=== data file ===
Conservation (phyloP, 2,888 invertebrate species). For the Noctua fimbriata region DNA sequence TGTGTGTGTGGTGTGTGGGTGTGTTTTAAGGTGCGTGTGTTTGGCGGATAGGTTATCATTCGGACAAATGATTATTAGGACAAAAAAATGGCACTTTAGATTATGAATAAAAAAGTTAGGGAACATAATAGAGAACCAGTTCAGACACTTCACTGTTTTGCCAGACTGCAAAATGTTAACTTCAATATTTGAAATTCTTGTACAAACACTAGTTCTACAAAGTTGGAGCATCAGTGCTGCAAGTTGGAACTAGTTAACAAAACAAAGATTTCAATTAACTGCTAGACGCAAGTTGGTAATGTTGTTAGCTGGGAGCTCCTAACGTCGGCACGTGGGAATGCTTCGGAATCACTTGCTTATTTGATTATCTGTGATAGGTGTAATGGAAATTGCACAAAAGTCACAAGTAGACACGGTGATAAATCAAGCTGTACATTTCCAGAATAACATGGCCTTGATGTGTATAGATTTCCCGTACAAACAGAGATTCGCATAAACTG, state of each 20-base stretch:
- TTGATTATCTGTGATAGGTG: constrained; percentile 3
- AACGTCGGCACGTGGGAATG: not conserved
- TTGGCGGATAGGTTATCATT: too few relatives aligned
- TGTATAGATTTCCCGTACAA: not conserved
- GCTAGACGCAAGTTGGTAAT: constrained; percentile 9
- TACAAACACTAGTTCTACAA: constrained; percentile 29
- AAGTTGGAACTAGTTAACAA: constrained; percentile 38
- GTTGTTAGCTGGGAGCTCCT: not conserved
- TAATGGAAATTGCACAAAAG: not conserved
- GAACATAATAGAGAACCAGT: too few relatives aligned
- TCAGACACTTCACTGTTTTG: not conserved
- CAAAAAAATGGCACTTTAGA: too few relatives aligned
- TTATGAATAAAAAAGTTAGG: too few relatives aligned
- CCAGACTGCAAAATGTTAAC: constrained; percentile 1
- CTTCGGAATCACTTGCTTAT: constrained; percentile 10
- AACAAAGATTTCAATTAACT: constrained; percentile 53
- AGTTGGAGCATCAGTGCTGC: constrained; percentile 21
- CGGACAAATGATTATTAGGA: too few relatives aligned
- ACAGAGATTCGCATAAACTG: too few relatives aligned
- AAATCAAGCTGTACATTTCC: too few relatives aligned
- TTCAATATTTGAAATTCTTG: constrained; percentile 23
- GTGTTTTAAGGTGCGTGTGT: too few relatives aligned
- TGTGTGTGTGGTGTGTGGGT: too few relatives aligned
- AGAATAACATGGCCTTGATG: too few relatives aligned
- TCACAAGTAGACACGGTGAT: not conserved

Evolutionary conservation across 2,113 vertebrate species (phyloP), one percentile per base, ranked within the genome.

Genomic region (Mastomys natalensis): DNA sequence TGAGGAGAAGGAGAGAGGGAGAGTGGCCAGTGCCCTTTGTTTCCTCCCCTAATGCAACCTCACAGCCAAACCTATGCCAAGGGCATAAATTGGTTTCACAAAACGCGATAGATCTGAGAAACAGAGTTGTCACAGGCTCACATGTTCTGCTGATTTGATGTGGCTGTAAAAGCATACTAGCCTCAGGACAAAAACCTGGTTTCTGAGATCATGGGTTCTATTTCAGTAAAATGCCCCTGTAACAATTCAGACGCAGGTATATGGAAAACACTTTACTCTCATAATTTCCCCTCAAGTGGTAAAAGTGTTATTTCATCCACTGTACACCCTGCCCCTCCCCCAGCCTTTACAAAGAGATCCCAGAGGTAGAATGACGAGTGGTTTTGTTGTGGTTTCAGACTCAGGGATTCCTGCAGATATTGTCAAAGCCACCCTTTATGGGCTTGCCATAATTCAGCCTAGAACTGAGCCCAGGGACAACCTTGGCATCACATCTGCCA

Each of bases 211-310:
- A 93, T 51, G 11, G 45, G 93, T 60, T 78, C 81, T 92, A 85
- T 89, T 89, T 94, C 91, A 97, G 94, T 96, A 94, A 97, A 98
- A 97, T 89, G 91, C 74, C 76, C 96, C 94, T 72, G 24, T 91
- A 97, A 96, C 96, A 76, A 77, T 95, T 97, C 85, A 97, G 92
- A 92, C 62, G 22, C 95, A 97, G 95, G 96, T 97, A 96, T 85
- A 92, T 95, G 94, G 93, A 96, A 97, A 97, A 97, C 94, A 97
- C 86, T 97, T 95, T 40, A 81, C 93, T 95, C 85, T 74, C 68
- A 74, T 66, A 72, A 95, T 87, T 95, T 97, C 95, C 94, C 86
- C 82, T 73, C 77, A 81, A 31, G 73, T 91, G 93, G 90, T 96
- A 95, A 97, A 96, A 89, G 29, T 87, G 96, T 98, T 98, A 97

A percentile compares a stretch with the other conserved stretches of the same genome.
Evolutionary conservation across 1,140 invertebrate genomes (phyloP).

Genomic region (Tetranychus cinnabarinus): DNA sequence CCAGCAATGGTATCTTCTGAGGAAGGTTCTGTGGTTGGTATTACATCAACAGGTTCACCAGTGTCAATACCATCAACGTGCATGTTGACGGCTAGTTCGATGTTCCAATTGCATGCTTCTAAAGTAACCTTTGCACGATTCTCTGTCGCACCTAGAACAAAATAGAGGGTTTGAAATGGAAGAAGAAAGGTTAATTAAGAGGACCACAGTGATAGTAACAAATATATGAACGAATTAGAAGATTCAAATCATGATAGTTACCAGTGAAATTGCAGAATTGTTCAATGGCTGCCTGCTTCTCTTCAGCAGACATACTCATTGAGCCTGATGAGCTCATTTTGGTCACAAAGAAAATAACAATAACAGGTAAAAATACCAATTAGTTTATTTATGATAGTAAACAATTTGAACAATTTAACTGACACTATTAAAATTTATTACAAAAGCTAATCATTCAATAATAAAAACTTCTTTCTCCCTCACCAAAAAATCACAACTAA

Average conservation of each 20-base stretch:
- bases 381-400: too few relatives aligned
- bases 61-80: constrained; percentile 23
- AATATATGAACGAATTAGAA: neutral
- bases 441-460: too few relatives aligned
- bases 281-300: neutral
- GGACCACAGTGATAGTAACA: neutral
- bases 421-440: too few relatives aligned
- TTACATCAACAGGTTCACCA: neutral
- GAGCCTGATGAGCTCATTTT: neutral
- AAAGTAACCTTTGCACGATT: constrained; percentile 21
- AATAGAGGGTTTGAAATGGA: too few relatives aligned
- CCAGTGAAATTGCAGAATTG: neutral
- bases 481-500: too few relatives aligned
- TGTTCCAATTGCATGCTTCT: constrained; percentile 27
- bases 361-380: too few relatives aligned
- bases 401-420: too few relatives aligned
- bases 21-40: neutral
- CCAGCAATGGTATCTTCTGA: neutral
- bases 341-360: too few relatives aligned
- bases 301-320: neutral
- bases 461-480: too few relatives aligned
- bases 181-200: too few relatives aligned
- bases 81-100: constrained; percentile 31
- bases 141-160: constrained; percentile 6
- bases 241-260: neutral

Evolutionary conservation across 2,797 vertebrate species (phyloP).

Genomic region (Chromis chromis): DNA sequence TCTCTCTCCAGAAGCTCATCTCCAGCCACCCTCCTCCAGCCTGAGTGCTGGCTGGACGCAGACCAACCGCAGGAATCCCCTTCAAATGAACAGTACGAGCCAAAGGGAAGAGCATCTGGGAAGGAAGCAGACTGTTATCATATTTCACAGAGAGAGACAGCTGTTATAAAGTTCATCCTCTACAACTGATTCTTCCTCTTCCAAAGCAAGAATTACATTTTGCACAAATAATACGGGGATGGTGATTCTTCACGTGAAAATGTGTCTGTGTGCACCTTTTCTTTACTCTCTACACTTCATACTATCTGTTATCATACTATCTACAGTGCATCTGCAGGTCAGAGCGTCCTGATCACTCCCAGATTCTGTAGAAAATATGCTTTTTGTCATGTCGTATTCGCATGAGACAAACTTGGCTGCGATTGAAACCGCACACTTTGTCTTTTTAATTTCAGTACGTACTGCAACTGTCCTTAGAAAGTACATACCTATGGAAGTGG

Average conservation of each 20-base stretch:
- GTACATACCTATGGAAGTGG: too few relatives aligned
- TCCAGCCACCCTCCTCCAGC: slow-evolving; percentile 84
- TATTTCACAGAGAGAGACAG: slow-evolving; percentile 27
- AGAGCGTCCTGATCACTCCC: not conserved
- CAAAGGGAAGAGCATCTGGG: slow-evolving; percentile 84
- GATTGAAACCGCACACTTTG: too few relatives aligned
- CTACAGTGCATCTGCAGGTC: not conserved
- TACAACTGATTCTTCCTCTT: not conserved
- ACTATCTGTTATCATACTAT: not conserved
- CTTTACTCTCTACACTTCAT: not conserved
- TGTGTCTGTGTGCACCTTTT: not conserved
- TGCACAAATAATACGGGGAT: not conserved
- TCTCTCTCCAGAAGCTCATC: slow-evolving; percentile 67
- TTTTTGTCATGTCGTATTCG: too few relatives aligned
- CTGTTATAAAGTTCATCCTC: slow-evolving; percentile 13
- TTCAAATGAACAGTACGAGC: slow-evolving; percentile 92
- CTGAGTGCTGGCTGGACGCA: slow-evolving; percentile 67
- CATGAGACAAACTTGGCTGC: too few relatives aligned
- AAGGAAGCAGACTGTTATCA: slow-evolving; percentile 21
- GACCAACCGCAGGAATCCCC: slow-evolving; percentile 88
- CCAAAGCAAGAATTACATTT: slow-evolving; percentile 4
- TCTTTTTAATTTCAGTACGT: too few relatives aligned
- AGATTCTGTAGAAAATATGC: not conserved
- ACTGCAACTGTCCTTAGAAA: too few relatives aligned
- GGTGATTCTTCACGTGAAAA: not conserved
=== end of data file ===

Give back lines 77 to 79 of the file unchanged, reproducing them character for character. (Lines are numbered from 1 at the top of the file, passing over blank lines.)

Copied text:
- GATTGAAACCGCACACTTTG: too few relatives aligned
- CTACAGTGCATCTGCAGGTC: not conserved
- TACAACTGATTCTTCCTCTT: not conserved